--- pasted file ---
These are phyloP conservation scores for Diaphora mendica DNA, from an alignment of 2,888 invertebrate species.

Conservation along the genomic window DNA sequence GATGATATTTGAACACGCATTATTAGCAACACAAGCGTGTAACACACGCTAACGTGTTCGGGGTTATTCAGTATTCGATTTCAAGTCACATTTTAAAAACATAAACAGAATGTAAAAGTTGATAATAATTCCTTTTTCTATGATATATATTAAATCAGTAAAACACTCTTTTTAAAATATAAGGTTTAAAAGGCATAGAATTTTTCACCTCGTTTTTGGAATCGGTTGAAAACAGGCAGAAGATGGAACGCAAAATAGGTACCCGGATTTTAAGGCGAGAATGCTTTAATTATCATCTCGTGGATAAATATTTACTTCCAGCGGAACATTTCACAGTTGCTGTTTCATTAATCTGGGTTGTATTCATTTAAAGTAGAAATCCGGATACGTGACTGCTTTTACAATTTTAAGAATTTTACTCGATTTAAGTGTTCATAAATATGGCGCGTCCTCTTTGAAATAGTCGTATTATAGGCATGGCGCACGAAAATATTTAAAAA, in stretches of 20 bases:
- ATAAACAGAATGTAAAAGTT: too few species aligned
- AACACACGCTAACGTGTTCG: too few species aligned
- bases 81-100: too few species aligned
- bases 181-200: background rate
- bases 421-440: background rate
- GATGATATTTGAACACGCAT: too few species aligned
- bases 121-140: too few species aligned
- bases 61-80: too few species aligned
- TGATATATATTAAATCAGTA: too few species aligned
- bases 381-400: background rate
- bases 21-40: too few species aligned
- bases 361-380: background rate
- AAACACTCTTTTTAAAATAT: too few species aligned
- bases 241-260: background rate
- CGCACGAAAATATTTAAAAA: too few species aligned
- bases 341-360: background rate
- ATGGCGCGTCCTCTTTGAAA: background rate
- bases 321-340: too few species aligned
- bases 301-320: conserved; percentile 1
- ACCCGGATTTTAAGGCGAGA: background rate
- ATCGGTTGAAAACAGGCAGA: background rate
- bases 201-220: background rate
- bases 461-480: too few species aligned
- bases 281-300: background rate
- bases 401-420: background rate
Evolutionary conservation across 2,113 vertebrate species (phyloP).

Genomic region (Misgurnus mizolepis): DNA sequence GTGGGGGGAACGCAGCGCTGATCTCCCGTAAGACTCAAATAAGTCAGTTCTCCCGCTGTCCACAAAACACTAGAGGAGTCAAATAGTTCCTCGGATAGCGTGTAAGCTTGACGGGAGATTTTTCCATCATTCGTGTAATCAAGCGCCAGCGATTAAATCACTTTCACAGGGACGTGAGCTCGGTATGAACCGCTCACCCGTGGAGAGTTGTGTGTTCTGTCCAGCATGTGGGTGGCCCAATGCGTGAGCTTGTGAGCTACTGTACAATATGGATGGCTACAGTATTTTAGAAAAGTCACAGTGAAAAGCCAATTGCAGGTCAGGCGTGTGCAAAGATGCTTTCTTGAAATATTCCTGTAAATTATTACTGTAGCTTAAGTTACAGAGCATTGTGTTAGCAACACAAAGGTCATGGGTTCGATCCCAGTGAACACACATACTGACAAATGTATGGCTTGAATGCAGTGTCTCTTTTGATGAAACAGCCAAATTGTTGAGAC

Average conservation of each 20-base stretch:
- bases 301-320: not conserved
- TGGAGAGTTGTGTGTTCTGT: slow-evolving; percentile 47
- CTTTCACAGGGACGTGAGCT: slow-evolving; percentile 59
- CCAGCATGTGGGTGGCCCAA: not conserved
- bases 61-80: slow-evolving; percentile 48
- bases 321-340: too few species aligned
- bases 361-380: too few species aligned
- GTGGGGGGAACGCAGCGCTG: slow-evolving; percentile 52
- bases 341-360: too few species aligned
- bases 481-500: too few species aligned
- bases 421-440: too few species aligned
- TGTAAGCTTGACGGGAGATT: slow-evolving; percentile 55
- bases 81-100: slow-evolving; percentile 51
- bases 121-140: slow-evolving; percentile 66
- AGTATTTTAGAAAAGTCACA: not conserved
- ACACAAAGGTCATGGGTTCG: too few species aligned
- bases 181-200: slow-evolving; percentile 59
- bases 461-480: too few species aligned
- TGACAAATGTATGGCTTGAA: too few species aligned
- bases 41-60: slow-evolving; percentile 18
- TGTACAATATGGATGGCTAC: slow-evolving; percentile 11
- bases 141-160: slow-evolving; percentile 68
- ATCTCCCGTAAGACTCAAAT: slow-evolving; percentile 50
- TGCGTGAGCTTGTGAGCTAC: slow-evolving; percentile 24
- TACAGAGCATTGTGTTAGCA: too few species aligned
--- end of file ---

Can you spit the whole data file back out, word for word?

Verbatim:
These are phyloP conservation scores for Diaphora mendica DNA, from an alignment of 2,888 invertebrate species.

Conservation along the genomic window DNA sequence GATGATATTTGAACACGCATTATTAGCAACACAAGCGTGTAACACACGCTAACGTGTTCGGGGTTATTCAGTATTCGATTTCAAGTCACATTTTAAAAACATAAACAGAATGTAAAAGTTGATAATAATTCCTTTTTCTATGATATATATTAAATCAGTAAAACACTCTTTTTAAAATATAAGGTTTAAAAGGCATAGAATTTTTCACCTCGTTTTTGGAATCGGTTGAAAACAGGCAGAAGATGGAACGCAAAATAGGTACCCGGATTTTAAGGCGAGAATGCTTTAATTATCATCTCGTGGATAAATATTTACTTCCAGCGGAACATTTCACAGTTGCTGTTTCATTAATCTGGGTTGTATTCATTTAAAGTAGAAATCCGGATACGTGACTGCTTTTACAATTTTAAGAATTTTACTCGATTTAAGTGTTCATAAATATGGCGCGTCCTCTTTGAAATAGTCGTATTATAGGCATGGCGCACGAAAATATTTAAAAA, in stretches of 20 bases:
- ATAAACAGAATGTAAAAGTT: too few species aligned
- AACACACGCTAACGTGTTCG: too few species aligned
- bases 81-100: too few species aligned
- bases 181-200: background rate
- bases 421-440: background rate
- GATGATATTTGAACACGCAT: too few species aligned
- bases 121-140: too few species aligned
- bases 61-80: too few species aligned
- TGATATATATTAAATCAGTA: too few species aligned
- bases 381-400: background rate
- bases 21-40: too few species aligned
- bases 361-380: background rate
- AAACACTCTTTTTAAAATAT: too few species aligned
- bases 241-260: background rate
- CGCACGAAAATATTTAAAAA: too few species aligned
- bases 341-360: background rate
- ATGGCGCGTCCTCTTTGAAA: background rate
- bases 321-340: too few species aligned
- bases 301-320: conserved; percentile 1
- ACCCGGATTTTAAGGCGAGA: background rate
- ATCGGTTGAAAACAGGCAGA: background rate
- bases 201-220: background rate
- bases 461-480: too few species aligned
- bases 281-300: background rate
- bases 401-420: background rate
Evolutionary conservation across 2,113 vertebrate species (phyloP).

Genomic region (Misgurnus mizolepis): DNA sequence GTGGGGGGAACGCAGCGCTGATCTCCCGTAAGACTCAAATAAGTCAGTTCTCCCGCTGTCCACAAAACACTAGAGGAGTCAAATAGTTCCTCGGATAGCGTGTAAGCTTGACGGGAGATTTTTCCATCATTCGTGTAATCAAGCGCCAGCGATTAAATCACTTTCACAGGGACGTGAGCTCGGTATGAACCGCTCACCCGTGGAGAGTTGTGTGTTCTGTCCAGCATGTGGGTGGCCCAATGCGTGAGCTTGTGAGCTACTGTACAATATGGATGGCTACAGTATTTTAGAAAAGTCACAGTGAAAAGCCAATTGCAGGTCAGGCGTGTGCAAAGATGCTTTCTTGAAATATTCCTGTAAATTATTACTGTAGCTTAAGTTACAGAGCATTGTGTTAGCAACACAAAGGTCATGGGTTCGATCCCAGTGAACACACATACTGACAAATGTATGGCTTGAATGCAGTGTCTCTTTTGATGAAACAGCCAAATTGTTGAGAC

Average conservation of each 20-base stretch:
- bases 301-320: not conserved
- TGGAGAGTTGTGTGTTCTGT: slow-evolving; percentile 47
- CTTTCACAGGGACGTGAGCT: slow-evolving; percentile 59
- CCAGCATGTGGGTGGCCCAA: not conserved
- bases 61-80: slow-evolving; percentile 48
- bases 321-340: too few species aligned
- bases 361-380: too few species aligned
- GTGGGGGGAACGCAGCGCTG: slow-evolving; percentile 52
- bases 341-360: too few species aligned
- bases 481-500: too few species aligned
- bases 421-440: too few species aligned
- TGTAAGCTTGACGGGAGATT: slow-evolving; percentile 55
- bases 81-100: slow-evolving; percentile 51
- bases 121-140: slow-evolving; percentile 66
- AGTATTTTAGAAAAGTCACA: not conserved
- ACACAAAGGTCATGGGTTCG: too few species aligned
- bases 181-200: slow-evolving; percentile 59
- bases 461-480: too few species aligned
- TGACAAATGTATGGCTTGAA: too few species aligned
- bases 41-60: slow-evolving; percentile 18
- TGTACAATATGGATGGCTAC: slow-evolving; percentile 11
- bases 141-160: slow-evolving; percentile 68
- ATCTCCCGTAAGACTCAAAT: slow-evolving; percentile 50
- TGCGTGAGCTTGTGAGCTAC: slow-evolving; percentile 24
- TACAGAGCATTGTGTTAGCA: too few species aligned